Everybody's talking at me
I don't hear a word they're saying
Only the echoes of my mind
Indeed, “everybody's talking,” but just like the protagonist of that iconic 1960s song, you probably are not hearing a word save the echoes of your own voice rippling through the networks. An inertia of conversation seems to be the result of today's global competition between states, corporations, networks, and individuals to create the contexts and frameworks for conversations. This competition is the process by which matters of urgent global concern are turned into pre-emptied conversations: the war on terror, economic growth, the refugee crisis, climate change, and big data to name just a few diverse yet interconnected ones. transmediale has dealt with these topics and many more in the past, but this year we believe it is time to turn a reflective gaze on the medium of conversation itself and rethink the format of the post-digital culture event.
Conversation Piece references a certain idealized type of conversation depicted in the eponymous genre of group portraits popularized in the 17th and 18th centuries. These paintings show slices of bourgeois family life such as tea parties, picnics, gallery viewings, and salons, where the subjects are engaged in private and informal yet also strongly hierarchic conversations. We should neither pretend that this idealized scene of a unified conversation culture can be achieved today, nor that it is desirable. Conversations are inherently fragmented in what passes for the global public sphere, and within it the privilege of conversation has at least partially been democratized and decentralized. This may seem good on the surface, but rather than bravely facing a radical multiplicity of topics and positions, we are seeing societies return to hierarchical forms of datafied conversation, where meaning is exchanged for mining, and text for context. In this situation, the one thing that seems worth repurposing from the historical conversation piece is the common ground on which arguments and viewpoints can be made. This is no longer the stable common ground of a traditional value system but rather the common articulation of many possible grounds and, importantly, the commoning of the means and resources to recognize these grounds in their difference and multiplicity.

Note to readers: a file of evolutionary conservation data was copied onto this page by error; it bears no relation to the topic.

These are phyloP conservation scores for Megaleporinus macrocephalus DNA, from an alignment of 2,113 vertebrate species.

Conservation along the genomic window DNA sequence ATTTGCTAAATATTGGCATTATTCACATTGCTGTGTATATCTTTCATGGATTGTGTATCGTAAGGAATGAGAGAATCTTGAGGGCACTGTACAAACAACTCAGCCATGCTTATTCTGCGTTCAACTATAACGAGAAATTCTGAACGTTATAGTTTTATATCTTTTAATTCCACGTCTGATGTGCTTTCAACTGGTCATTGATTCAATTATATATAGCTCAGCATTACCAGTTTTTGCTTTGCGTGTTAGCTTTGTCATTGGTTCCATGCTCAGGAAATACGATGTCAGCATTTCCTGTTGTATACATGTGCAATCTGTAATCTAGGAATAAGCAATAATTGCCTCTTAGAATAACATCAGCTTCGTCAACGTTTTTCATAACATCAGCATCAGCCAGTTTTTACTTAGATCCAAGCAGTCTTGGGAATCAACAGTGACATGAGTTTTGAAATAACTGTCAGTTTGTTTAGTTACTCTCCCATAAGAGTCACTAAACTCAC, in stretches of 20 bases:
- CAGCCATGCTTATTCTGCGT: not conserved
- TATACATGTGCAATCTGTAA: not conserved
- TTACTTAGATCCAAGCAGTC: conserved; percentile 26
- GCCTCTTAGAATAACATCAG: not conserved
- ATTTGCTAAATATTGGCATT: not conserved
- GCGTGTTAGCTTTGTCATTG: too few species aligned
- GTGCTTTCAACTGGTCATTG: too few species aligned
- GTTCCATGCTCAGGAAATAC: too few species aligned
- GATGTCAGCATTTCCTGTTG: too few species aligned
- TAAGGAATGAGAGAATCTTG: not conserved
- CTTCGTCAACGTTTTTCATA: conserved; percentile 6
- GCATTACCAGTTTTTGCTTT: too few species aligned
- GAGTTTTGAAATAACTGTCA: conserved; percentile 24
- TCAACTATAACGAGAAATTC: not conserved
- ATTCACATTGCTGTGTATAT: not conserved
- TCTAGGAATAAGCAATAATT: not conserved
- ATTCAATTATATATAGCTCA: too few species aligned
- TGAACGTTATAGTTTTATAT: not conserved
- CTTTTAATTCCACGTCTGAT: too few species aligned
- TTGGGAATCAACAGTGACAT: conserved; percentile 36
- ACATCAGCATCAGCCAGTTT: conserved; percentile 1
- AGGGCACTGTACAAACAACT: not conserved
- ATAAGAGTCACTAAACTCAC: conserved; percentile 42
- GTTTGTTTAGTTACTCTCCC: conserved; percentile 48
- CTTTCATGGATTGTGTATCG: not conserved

New vocabularies and sensibilities are needed to express and distinguish between the different possible social, economic, and technological models that are now being created in order to deal with the planet's increasingly precarious living conditions. This entails a rebooting of conversation and a facing up to the anxieties of late capitalism. On this website you will read about the four conversation starters along which transmediale 2016 is structured: Anxious to Act, Anxious to Make, Anxious to Share, and Anxious to Secure. As in historical conversation piece paintings, these streams depict different potential ideal scenes, not of bourgeois everyday life but of contemporary cultural practices that have become as compulsive as they are underwritten by an anxious insecurity about their future direction. transmediale/conversationpiece will not finally resolve the contemporary anxiousness to “do something”; we would like to recognize how talking things through has value in and of itself. Through the artistic, multimodal processing of the discursive, sensory, and aesthetic dimensions of these topics, the possible common grounds for conversations will be manifested.
We want to act but not in vain.
We want to make but not without agency.
We want to share but not be exploited.
We want to be secure but not at the expense of others.